If the Whangie was the warm up …it was time for the long wan!
Friday evening saw me sorting race kit and wondering how a complete absence of "ultra" specific training was going to pan out. My longest run this year had been the Carnethy 5 Hill Race! Having said that, I did get out in the hills a fair bit over the winter and the Norway ski gig must count surely but there was no getting away from reality – the last time I did over 20 miles was at the Devil of the Highlands the previous August …oh dear. As a result, my main aim for the Fling was a finish. If things went brilliant on the day, 10 hours was the target and if I had a bit of a nightmare then anything around 12 hours was acceptable.
The alarm went off at 04:30am and I stumbled to the coffee machine and the shower in that order. Shortly after 5am I left Busby and headed north. Due to very little traffic (I wonder why???) I made it to Milngavie in time to see the start of the wimen / super vets race which went off an hour before the male / vets race. In the seconds it took to cheer folks on their way my initial worry transformed to "cannae wait" and I rushed off to finalise myself (this included a visit to Tesco’s facilities).
Getting going was good and we were soon running up through familiar ground …Mugdock, Tinkers Loan and under Dumgoyne. My drink and food strategy was clear …eating every hour on the hour and drinking 250ml every 30 minutes. Through Drymen and it was onto the forest section leading towards Conic Hill. For all the times I had been over this section, I had never headed north so it was nice to get the new views and the hill itself was fine. Dropped into Balmaha where it was good to see fellow Davy Broni on water duty. I didn’t stop long hoping to make up some easy places at each control. The sun was well up by this time so it was nice to get the shade en-route to Rowardennan. It was on this section that the pace started to suffer from walking the uphill bits (which there seemed to be a lot of). It was also busy with bemused walkers who seemed to be surprised by anyone running. The control at Rowardennan was very busy – had a brief hello with Iona Robertson before continuing north.
The east side of Loch Lomond feels a bit on the committing side – even if you had a support crew, the only practicable support point is at Inversnaid so you are pretty much on your own. If the pain was kicking in with this section then north of Inversnaid, the wheels really came off. I tripped on every available tree root and rock before spending an amount of time shouting at myself! Silly and a waste of energy but necessary at the time. Past Doune bothy I realised I was losing time big style but could not do anything to recover the situation.
Into the control at Beinglas farm and it was time to get sorted. Stevie Bell helped fill a bottle and I was very grateful to Iona (who was in the Bella relay team) for a bit of assistance with food and drink. Morale restored I continued north …only just over 12 miles to go!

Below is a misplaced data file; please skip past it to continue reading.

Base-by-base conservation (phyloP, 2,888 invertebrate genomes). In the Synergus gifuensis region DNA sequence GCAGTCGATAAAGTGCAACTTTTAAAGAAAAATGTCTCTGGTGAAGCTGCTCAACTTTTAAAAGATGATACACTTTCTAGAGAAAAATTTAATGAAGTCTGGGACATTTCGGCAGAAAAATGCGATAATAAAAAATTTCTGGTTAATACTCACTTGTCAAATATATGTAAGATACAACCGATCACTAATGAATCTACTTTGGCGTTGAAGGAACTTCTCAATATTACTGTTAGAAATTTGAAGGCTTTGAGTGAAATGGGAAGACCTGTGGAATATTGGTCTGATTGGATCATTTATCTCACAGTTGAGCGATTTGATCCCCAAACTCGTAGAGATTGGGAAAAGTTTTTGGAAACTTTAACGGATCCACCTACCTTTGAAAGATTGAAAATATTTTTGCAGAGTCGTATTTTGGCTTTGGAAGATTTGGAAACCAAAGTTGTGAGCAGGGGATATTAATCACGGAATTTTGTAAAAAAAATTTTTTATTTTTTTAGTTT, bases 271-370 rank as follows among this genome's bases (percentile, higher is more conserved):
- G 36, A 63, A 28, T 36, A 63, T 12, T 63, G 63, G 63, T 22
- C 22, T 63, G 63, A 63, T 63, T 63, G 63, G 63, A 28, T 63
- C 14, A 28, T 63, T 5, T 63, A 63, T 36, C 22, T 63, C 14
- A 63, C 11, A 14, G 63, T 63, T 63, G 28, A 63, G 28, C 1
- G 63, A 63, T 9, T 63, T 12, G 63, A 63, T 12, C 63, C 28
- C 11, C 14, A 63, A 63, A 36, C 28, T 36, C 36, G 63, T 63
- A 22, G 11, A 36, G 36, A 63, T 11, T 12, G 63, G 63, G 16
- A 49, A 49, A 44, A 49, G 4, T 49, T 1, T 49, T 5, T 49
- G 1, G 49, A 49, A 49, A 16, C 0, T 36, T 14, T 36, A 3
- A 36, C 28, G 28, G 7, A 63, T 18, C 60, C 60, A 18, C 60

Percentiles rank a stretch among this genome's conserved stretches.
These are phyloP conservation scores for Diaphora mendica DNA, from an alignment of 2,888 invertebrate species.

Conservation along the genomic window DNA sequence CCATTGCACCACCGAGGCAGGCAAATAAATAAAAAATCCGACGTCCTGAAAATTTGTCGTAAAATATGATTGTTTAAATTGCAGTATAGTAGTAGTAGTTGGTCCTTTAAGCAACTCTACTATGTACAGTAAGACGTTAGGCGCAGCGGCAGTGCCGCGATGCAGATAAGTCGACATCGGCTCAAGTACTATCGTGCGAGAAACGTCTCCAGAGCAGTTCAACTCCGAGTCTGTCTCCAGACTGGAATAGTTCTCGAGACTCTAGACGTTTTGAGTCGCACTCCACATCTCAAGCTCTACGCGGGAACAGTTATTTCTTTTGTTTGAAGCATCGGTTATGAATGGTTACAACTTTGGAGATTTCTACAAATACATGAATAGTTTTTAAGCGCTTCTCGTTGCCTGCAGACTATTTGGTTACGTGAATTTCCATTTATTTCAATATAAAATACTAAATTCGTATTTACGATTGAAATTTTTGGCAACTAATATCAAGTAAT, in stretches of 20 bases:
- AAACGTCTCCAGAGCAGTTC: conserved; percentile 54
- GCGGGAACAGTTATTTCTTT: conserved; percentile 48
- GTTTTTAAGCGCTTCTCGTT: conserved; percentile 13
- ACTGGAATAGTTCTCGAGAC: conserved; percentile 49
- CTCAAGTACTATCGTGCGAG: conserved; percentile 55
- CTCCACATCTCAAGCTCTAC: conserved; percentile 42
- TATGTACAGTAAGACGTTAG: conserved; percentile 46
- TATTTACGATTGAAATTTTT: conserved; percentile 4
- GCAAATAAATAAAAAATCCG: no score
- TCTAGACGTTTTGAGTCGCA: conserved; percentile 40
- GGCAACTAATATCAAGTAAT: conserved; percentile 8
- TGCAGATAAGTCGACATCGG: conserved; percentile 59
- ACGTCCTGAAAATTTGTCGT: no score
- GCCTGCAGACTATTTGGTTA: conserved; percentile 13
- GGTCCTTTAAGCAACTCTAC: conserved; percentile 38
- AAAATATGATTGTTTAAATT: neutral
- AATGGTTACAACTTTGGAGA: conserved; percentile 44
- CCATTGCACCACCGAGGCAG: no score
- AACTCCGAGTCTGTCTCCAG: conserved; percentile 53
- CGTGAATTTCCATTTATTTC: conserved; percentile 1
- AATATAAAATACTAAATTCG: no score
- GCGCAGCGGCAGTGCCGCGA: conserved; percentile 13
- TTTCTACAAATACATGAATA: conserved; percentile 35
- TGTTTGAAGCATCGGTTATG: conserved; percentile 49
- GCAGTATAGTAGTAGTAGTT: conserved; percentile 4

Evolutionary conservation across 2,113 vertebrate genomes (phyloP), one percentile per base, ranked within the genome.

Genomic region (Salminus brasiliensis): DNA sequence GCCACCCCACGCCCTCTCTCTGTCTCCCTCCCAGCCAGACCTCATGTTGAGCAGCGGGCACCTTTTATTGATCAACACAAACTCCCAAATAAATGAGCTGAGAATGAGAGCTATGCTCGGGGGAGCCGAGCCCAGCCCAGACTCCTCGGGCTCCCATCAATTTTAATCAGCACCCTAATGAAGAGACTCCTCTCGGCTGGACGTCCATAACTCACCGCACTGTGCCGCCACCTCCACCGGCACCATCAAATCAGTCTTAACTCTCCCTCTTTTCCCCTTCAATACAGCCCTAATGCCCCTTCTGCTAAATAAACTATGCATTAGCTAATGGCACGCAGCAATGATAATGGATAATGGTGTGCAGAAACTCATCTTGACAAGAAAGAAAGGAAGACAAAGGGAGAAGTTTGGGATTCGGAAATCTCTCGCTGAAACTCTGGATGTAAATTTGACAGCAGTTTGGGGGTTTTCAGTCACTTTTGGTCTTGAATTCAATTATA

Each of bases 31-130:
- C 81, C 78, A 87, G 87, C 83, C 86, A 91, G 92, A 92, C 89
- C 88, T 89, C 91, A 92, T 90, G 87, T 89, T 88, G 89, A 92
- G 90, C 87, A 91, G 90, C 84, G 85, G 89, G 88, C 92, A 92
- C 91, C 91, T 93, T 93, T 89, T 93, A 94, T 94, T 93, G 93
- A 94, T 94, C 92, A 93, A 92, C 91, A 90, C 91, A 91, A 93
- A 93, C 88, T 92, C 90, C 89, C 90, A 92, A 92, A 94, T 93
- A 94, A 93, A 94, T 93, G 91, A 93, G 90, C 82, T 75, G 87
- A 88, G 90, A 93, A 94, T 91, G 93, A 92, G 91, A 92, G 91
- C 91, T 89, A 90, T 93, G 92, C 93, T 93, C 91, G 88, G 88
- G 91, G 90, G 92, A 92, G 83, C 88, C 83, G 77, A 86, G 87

I began to enjoy myself again heading up through Glen Falloch – the sub 10 target was well gone but I knew I would finish. With easy access to the race route, there was a good deal of much appreciated support over the next few miles and soon I found myself in the forest section which I knew was close to the road crossing. A nice thing about being in the forest is that it is hard to know exactly where you are …corners all look the same and it is hard to get disheartened since you cannot see very far ahead.
Over the road crossing and onto Strath Fillan …I could almost smell Tyndrum! Under the new bridge and only a few km to go …wan last effort. Again, great support helped tired legs – some young race helpers at a gate radioed ahead with race numbers …nearly there …flags and yup …it was done. Shared a congrats handshake and hug with my Dad who had come up to see what was going on before sitting down with a nice cold bottle of Coors (yes …they had kindly sponsored the race).
Some splits and stats:
- Drymen (12.6 miles) – 1 hour 54 minutes and 120th place
- Rowardennan (27.2 miles) – 4 hours 39 minutes and 96th place
- Beinglas Farm (40.9 miles) – 7 hours 52 minutes and 84th place
- Tyndrum (53 miles) – 10 hours and 34 minute and 83rd place
In total 242 runners finished the event.
How did it compare to the Devil of the Highlands? Initially, I reckoned my lack of long runs must have had a really negative impact but looking at where folks around me were placed in both races, I actually finished the Fling there or there abouts and in retrospect, I am over the moon with my times for both events. I do reckon with more specific training, a sub 10 hour finish is possible.
As always, huge thanks to all who choose to organise races. I had a brief chat with Murdo after and he commented that without the runners there would be no race but that works both ways. In these days of "sport for profit", it was very refreshing to be part of an event such as the Fling. Respect to the sponsors for helping that vision become reality
To all those who shouted support, helped along the route and to my Dad – cheers, it made the madness enjoyable.
Congrats to my fellow Westies who were running and a big well done to all finishers.